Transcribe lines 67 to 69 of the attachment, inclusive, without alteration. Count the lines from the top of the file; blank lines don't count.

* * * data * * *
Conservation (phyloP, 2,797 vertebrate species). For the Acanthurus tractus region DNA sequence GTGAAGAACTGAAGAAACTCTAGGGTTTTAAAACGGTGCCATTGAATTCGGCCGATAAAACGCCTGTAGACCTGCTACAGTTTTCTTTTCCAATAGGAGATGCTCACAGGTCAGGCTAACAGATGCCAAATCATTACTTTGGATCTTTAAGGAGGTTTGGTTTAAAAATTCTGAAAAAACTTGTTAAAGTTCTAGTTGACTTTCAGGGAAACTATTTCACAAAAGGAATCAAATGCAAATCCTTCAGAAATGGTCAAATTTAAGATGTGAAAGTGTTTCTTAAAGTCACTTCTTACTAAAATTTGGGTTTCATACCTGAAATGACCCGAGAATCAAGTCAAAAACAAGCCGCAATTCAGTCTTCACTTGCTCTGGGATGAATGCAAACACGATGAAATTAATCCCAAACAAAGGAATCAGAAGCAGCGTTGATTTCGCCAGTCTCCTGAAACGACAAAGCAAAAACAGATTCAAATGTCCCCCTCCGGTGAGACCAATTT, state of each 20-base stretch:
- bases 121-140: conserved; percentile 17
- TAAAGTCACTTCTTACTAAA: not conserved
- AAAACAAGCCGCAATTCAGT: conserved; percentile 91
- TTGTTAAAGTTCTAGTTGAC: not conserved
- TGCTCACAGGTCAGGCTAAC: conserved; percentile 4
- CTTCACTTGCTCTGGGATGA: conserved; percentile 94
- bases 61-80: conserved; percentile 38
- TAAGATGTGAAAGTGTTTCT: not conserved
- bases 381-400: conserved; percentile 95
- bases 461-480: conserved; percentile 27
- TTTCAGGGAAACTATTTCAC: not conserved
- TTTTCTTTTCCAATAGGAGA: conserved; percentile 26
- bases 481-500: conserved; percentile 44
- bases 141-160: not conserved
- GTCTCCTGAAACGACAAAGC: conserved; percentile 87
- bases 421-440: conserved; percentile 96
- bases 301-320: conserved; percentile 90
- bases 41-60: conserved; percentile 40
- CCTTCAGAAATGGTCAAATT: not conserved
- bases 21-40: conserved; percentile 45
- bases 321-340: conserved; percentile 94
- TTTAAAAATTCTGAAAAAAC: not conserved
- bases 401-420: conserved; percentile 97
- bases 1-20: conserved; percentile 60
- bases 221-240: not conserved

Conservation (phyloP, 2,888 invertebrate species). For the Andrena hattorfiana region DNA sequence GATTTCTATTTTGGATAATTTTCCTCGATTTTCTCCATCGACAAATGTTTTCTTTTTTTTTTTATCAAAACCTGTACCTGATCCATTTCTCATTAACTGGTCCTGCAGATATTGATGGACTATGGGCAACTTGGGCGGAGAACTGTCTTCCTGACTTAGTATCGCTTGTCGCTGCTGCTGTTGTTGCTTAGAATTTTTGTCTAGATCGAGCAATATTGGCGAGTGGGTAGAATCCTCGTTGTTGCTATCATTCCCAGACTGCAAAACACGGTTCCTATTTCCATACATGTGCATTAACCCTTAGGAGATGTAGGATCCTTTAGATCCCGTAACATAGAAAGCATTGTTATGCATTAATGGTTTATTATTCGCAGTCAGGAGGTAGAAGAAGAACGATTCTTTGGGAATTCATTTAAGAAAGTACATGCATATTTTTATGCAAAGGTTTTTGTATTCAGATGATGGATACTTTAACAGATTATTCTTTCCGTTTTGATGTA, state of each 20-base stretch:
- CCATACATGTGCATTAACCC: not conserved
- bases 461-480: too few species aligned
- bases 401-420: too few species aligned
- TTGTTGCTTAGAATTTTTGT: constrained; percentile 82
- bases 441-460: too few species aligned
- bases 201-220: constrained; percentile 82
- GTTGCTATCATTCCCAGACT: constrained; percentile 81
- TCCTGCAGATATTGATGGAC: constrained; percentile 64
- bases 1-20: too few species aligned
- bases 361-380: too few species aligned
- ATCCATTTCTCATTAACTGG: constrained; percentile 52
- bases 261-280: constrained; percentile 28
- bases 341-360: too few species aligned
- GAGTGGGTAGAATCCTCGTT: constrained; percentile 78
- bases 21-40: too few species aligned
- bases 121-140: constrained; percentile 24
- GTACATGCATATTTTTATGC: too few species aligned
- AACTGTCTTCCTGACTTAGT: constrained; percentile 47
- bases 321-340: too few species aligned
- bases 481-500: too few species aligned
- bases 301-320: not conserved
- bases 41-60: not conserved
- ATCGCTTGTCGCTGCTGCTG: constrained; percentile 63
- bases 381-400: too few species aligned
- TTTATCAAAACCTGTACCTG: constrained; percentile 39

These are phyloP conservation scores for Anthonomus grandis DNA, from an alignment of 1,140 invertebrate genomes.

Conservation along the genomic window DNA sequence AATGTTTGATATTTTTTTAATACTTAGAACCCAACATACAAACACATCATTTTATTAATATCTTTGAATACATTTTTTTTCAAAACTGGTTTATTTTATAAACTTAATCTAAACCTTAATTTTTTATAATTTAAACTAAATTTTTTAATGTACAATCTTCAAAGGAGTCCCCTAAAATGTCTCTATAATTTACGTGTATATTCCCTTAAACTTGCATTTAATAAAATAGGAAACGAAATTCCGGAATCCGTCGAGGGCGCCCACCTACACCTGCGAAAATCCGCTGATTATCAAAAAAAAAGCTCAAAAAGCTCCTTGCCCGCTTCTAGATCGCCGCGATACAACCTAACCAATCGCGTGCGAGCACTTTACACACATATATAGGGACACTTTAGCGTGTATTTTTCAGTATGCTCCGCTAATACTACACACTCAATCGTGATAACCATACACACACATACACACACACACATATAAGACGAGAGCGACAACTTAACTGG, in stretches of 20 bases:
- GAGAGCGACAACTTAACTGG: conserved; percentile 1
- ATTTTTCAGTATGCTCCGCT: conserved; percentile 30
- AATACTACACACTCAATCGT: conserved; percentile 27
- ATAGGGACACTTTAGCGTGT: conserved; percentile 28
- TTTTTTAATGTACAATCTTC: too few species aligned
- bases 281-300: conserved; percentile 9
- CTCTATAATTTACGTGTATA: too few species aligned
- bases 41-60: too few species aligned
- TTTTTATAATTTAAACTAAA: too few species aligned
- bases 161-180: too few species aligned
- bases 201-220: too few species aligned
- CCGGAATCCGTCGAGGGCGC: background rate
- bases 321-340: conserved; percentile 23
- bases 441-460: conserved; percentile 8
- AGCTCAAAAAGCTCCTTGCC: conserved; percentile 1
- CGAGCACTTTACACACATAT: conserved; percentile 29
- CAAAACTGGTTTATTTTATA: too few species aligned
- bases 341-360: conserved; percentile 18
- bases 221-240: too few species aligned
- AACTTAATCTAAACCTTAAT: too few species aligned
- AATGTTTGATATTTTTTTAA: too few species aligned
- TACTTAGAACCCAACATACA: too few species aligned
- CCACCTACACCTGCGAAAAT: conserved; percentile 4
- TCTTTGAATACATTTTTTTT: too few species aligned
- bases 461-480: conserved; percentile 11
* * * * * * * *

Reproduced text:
- bases 321-340: conserved; percentile 23
- bases 441-460: conserved; percentile 8
- AGCTCAAAAAGCTCCTTGCC: conserved; percentile 1